DC Superior Court reins in DOJ’s Facebook snooping

David Lumb

The government's overreach into the Facebook accounts of anti-Trump protestors is finally getting curbed. The ACLU sued the DOJ in September over its very broad warrant demanding all the info from a protest-organizing Facebook page, DisruptJ20, over a period of 90 days -- which included data on 6,000 individuals who interacted with it. Additionally, the ACLU sought to limit what information Facebook would be forced to provide on two people, Lacy MacAuley and Legba Carrefour, who helped organize using the DisruptJ20 page. Today, the ACLU announced that the DC Superior Court would be eliminating the former requirement and adjusting how much info the social network must disclose on the two activists.

The ACLU's lawsuit had argued that the DOJ warrant violated many, many users' Fourth Amendment rights to privacy -- specifically for exposing their lawful political affiliations. At the DC Superior Court hearing, the government conceded that it didn't actually need all the information originally requested, according to the ACLU's press release.

Per the court's decision, Facebook must scrub all third-party identifying information from info requested by the warrant. The social network will no longer be forced to disclose those 6,000 users who liked or followed DisruptJ20's page. Nor will it have to provide MacAuley's and Carrefour's Facebook friends, or the names of anyone who communicated with them on the platform. Finally, it's shrinking the date range for account photos Facebook must provide from 101 days (November 1, 2016 through February 9, 2017) to 21 days (January 20, 2017 through February 9, 2017).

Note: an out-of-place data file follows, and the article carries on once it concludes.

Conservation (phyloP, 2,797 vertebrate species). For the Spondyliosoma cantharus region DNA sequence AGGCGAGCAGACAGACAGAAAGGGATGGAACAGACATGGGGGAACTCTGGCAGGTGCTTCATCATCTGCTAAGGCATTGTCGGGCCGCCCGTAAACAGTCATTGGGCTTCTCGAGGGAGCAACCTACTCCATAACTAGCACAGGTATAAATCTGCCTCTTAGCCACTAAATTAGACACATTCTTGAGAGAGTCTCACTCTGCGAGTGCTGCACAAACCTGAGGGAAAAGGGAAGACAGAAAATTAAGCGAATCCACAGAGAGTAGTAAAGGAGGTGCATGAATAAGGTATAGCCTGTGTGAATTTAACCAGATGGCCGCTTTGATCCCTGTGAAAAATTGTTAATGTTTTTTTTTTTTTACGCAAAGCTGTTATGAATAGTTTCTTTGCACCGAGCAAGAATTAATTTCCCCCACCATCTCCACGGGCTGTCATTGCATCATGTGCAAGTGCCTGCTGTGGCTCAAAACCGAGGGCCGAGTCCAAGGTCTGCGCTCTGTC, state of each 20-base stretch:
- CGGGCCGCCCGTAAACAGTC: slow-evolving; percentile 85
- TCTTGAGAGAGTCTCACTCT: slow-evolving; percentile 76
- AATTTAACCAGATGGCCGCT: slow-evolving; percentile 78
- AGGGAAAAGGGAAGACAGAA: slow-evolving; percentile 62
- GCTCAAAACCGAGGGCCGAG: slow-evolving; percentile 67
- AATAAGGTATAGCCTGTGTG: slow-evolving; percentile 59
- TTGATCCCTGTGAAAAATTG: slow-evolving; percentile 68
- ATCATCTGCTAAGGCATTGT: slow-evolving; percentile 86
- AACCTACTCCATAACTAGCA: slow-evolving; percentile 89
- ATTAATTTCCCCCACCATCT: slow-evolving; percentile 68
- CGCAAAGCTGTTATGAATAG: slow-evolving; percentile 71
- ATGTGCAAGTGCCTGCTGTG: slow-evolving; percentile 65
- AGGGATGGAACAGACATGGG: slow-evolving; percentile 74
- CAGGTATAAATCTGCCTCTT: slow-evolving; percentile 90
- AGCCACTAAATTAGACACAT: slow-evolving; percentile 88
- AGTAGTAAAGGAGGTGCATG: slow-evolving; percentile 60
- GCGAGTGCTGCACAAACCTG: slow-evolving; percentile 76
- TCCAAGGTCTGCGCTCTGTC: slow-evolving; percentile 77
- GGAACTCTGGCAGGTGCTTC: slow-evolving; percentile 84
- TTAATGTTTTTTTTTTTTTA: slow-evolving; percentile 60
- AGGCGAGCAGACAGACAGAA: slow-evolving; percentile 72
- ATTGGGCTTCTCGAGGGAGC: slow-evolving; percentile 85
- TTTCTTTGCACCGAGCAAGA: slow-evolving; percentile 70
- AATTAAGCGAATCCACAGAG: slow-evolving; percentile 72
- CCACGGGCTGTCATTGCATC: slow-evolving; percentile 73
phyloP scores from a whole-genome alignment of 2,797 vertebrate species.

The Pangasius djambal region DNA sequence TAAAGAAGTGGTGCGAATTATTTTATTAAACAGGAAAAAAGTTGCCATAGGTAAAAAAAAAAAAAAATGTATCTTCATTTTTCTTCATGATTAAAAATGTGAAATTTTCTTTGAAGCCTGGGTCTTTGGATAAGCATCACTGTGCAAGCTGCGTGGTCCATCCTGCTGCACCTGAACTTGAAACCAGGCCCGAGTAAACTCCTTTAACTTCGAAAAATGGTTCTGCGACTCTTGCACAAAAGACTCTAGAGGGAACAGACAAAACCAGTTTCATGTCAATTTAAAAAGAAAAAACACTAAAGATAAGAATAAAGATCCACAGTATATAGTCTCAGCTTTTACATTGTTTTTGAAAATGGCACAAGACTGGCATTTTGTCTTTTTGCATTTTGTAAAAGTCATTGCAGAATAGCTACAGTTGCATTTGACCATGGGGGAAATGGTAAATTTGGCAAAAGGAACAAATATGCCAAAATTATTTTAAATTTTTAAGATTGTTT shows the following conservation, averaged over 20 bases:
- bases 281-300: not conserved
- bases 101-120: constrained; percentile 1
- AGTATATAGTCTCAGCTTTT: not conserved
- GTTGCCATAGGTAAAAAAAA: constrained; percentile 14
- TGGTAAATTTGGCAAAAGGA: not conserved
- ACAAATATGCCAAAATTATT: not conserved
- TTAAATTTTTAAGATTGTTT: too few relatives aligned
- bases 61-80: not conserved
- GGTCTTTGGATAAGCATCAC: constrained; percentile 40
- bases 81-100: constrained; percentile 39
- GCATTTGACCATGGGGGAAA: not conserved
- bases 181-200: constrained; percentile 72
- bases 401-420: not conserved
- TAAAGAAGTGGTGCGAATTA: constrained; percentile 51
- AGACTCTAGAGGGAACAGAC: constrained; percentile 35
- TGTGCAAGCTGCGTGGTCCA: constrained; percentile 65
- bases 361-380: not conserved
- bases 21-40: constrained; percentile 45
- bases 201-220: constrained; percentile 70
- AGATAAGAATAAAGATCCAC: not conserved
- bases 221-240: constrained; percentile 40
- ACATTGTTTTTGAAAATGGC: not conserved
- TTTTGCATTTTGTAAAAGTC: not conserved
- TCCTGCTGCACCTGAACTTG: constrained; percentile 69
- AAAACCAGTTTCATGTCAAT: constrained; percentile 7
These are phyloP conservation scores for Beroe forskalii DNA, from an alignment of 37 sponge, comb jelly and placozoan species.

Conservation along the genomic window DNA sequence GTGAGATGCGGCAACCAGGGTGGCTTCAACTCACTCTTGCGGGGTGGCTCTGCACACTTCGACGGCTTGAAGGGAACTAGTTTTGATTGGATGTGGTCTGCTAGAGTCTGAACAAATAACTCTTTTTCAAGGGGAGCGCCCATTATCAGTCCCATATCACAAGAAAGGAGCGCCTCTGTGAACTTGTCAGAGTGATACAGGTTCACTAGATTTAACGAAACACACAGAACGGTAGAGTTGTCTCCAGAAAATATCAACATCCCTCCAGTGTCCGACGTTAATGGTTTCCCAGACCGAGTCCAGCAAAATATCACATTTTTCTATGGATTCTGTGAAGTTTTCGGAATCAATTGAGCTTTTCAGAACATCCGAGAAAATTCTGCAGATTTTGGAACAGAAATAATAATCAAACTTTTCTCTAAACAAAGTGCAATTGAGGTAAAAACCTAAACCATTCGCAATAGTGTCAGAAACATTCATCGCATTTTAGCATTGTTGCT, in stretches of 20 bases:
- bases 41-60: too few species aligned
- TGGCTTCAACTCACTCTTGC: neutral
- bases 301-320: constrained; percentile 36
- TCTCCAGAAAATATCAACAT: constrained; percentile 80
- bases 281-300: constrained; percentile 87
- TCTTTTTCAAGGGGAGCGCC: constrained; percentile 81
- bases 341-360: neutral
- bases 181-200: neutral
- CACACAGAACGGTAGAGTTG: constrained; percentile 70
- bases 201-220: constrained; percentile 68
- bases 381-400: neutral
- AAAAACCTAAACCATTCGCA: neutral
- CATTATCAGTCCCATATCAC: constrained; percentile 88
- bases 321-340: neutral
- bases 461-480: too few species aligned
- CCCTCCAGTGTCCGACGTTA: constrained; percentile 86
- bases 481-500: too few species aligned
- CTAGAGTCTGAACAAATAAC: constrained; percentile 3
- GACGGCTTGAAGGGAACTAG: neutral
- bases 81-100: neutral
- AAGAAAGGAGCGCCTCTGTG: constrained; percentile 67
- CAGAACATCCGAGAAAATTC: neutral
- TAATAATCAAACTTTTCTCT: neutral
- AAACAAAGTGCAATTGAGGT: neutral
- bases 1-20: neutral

That doesn't mean the DOJ can never get this information -- they'll just have to give the court a 'search protocol' that will, if approved, let the department peruse the DisruptJ20 page. The DOJ must also get permission before those third-party names are uncovered. The court didn't bend to all of the ACLU's requests mentioned in the suit, however -- most crucially, that a neutral third party be appointed to review all material and prevent the government from receiving information 'irrelevant' to the investigation.

ACLU

  • This article originally appeared on Engadget.